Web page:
Peridot Gemstones used in Jewelry
Source: Burma (Myanmar), Egypt, Norway, Pakistan, Saudi Arabia, Sri Lanka, USA (Arizona, Hawaii)
The name "peridot" (pˇridot French, peridoto Spanish or Italian), means "golden stone" in Greek (peridona); and is also derived from the French word "peritot," meaning "unclear" due to significant amounts of inclusions that are typical in the stone. Golden-yellow peridot also goes by the name "chrysolite."
Peridot, also known as the "evening emerald," was treasured by the Egyptian Pharos, and some of Cleopatra's "emeralds" were actually peridots. In the Middle Ages, people wore peridot to gain foresight and divine inspiration, as well as to protect them against evil.
Peridot mining dates back some 4,000 years. Ancient olivine peridot mineral deposits located on Saint Johns Island off the coast of Egypt in the Red Sea were documented by the greek historian Pliny the Elder (below, left) in his book Naturalis Historia (Natural History) in AD 70. Those ancient deposits on Saint Johns Island, now named Zabargad Island (below, right) still produce high-quality peridot stones, although most modern Peridot comes from the United States in Arizona. One of the largest faceted peridot gems in the world (Smithsonian Institution collection) is a 311.8 carat (62 g) stone found on Zabargad.
Pliny the Elder's Naturalis Historia
Peridot Mines on Zabargad Island, Egypt
Peridot, also called precious olivine (magnesium iron silicate), is a transparent green variant of forsteritic olivine associated with peridotite, a dense mafic or ultramafic igneous rock. Peridot crystallizes in the orthorhombic crystal system, with a "granular mass" crystal habit, usually resulting in rounded pebbles; or in short, vertically-striated prisms. Peridot is classified as a Nesosilicate in the Silicate mineral group.
Olivine is a mineral that composes a lot of the earth's mantel, which is the layer just below the outer crust. Olivine is also common in basalts found on the moon. Peridot was called "Topazion" until the 18th century when the British renamed it Peridot. Today, the highest quality peridot is typically mined in Pakistan, and is called "Kashmir Peridot" or "Cashmir Peridot."
Peridot (Precious Olivine) Crystallography, Chemistry, Physical Properties
Peridot (Precious Olivine) Optical Properties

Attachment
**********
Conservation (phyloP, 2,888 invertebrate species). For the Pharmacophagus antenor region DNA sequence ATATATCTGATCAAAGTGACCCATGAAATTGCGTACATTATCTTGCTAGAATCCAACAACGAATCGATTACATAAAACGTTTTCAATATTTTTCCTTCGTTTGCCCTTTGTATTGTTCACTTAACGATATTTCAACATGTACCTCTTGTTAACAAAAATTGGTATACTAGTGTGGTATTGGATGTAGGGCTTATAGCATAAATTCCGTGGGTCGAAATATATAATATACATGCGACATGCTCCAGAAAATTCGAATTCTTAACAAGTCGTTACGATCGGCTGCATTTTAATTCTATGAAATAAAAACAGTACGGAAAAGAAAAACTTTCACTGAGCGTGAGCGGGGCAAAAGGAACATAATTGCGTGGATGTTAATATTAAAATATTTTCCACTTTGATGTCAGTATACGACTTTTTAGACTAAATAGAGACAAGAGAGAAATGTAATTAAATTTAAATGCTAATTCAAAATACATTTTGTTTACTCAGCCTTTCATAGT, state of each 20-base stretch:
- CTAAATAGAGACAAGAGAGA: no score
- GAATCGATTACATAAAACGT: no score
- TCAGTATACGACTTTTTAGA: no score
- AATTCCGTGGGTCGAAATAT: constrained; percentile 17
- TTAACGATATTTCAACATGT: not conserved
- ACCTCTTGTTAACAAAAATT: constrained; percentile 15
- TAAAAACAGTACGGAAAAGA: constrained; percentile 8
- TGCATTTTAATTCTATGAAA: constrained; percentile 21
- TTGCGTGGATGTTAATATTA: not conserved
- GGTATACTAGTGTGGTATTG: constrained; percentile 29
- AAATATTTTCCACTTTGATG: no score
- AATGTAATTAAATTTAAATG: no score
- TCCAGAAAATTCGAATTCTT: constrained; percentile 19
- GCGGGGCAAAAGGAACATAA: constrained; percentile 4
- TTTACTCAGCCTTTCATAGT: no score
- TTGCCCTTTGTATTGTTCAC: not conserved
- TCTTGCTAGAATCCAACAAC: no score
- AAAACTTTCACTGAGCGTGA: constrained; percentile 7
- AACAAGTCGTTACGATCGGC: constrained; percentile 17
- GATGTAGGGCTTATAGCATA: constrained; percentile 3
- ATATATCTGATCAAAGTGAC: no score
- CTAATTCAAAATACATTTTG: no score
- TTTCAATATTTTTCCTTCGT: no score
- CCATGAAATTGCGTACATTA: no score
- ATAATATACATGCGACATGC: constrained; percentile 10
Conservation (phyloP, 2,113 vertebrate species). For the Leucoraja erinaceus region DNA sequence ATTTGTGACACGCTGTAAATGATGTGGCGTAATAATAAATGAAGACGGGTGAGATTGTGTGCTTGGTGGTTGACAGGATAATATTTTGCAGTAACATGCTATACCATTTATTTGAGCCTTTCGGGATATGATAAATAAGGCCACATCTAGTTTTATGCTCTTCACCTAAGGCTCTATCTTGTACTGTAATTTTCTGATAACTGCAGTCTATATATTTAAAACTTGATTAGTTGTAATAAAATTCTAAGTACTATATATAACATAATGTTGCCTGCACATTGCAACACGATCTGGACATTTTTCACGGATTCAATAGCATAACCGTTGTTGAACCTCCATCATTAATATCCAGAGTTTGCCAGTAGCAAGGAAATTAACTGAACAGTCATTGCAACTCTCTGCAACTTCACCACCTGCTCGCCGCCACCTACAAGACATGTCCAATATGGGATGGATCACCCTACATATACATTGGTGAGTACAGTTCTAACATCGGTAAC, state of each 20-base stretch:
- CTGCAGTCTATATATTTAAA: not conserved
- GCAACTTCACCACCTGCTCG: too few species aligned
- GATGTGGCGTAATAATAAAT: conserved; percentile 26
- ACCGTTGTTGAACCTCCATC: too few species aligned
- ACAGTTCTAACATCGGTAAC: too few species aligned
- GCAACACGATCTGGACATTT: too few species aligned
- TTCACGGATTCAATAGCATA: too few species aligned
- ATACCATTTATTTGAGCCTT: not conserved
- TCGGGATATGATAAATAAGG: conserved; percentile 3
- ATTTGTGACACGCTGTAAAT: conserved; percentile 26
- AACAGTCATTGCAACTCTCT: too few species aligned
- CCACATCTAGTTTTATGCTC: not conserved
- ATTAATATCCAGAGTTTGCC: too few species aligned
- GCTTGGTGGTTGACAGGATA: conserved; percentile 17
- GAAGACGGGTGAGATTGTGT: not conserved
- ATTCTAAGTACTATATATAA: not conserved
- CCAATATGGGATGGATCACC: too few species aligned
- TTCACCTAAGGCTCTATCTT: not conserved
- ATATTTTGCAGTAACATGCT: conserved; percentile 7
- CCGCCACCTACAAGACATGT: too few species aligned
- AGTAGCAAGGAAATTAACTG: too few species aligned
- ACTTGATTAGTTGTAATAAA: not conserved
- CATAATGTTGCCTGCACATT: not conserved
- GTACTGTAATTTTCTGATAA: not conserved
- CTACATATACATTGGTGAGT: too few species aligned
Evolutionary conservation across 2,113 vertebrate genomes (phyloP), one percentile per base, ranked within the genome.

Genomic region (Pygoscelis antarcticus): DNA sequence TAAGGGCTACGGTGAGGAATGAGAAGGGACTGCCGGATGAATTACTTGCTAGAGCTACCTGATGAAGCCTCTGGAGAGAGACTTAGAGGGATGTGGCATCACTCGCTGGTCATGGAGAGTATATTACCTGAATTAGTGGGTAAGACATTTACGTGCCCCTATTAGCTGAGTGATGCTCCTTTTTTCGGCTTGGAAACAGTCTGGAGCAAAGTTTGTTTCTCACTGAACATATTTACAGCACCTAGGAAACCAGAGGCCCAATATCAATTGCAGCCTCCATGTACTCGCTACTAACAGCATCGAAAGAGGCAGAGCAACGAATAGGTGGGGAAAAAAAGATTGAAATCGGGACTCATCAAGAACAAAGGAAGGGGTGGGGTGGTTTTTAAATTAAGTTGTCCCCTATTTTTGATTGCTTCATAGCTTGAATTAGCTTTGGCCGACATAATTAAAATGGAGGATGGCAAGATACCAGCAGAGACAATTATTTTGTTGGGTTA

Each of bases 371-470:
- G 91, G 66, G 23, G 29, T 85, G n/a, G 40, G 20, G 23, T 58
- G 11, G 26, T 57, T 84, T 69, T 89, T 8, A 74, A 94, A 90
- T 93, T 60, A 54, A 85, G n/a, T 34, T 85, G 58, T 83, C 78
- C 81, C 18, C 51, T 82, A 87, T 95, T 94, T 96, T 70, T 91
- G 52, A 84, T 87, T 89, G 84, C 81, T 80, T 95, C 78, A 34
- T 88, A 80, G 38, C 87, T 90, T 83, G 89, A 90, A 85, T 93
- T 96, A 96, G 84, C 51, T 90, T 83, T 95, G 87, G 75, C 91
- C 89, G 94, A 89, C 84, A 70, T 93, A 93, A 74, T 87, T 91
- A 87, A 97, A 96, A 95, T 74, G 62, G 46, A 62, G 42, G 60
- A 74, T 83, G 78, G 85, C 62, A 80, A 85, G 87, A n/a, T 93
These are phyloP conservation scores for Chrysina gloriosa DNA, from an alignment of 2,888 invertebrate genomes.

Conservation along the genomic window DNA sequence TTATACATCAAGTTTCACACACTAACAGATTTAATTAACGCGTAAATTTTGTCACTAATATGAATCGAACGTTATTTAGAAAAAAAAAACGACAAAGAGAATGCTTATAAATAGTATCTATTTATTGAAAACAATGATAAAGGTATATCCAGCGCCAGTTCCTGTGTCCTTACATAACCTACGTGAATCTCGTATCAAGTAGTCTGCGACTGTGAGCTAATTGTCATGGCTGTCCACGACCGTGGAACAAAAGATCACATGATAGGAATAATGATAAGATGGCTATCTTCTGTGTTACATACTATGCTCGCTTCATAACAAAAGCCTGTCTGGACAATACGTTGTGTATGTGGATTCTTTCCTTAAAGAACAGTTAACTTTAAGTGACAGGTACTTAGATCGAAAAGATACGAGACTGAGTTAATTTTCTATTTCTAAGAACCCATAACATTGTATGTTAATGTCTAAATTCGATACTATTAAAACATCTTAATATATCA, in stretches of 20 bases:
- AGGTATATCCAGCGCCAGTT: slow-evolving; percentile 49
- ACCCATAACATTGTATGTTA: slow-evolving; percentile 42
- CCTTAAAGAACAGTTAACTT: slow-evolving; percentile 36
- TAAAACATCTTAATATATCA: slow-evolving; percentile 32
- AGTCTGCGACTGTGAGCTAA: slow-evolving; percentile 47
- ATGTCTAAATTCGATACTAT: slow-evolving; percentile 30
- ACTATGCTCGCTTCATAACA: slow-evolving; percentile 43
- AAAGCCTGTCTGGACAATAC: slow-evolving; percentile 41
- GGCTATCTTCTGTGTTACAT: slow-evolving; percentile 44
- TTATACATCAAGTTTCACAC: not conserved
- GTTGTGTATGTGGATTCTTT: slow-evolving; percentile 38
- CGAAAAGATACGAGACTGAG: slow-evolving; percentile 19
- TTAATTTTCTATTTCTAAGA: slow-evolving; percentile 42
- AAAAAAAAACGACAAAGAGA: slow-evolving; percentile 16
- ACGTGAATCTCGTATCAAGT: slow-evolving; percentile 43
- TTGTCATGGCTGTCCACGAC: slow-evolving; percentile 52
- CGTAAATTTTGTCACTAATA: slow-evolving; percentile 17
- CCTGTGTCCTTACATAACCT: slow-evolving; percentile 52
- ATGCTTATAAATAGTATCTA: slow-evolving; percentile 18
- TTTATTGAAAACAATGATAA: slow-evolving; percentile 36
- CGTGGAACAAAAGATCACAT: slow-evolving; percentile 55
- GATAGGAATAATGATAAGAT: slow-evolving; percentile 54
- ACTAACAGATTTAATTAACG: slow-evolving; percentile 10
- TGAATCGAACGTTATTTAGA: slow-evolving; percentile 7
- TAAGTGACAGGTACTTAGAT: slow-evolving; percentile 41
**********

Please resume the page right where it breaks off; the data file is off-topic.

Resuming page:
Peridot is a gemstone variety of forsterite, the magnesium-rich end of the olivine series. Chrysolite is a golden yellow variety of peridot. Peridot is ideochromatic, getting its distinct green coloration from ferrous iron which is a natural part of its crystal lattice structure. Higher quality peridot generally contain about 10 to 15% iron.
Transparent green olivine peridot (right) and a Peridotite druzy encrustation embedded in a basalt matrix commonly found in lava fields. Transparent olivine is usually found in arid climates such as Arizona, Egypt (Zabargad), Saudi Arabia and Pakistan (Suppatt district) due to its susceptibility to decay when subjected to weathering and rain.
Peridot Treatments & Care
Peridot is not usually enhanced or heat-treated but it is occasionally treated with colorless oils, wax, and natural or synthetic resins to fill in voids or surface fractures, and to improve appearance or surface luster.
Peridot (Precious Olivine) Crystals
Peridot has a lower durability than many other gemstones, and when a faceted peridot is set in a ring with a prong setting extra care should be used. Peridot is also subject to thermal shock, therefor you should never clean peridot jewelry in an ultrasonic cleaner due to its tendency to fracture. Similarly, you should avoid the use of a steam cleaner as rapid changes in temperature may cause fracturing.
Bibliography and Reference on Peridot
Judith Crowe, The Jeweler's Directory of Gemstones . DK Publishing.
The Mineralogical Record, A Mineral Collector's Knowledge Database www.minrec.org
Cally Hall, Smithsonian Gemstones . Simon & Schuster.
Walter Schumann, Gemstones of the World . NAG Press; 2Rev Ed edition
Renee Newman, Gemstone Buying Guide . International Jewelry Publications; 2nd edition
Antoinette L . Matlins, Antonio C. Bonanno, Gem Identification Made Easy . Gemstone Press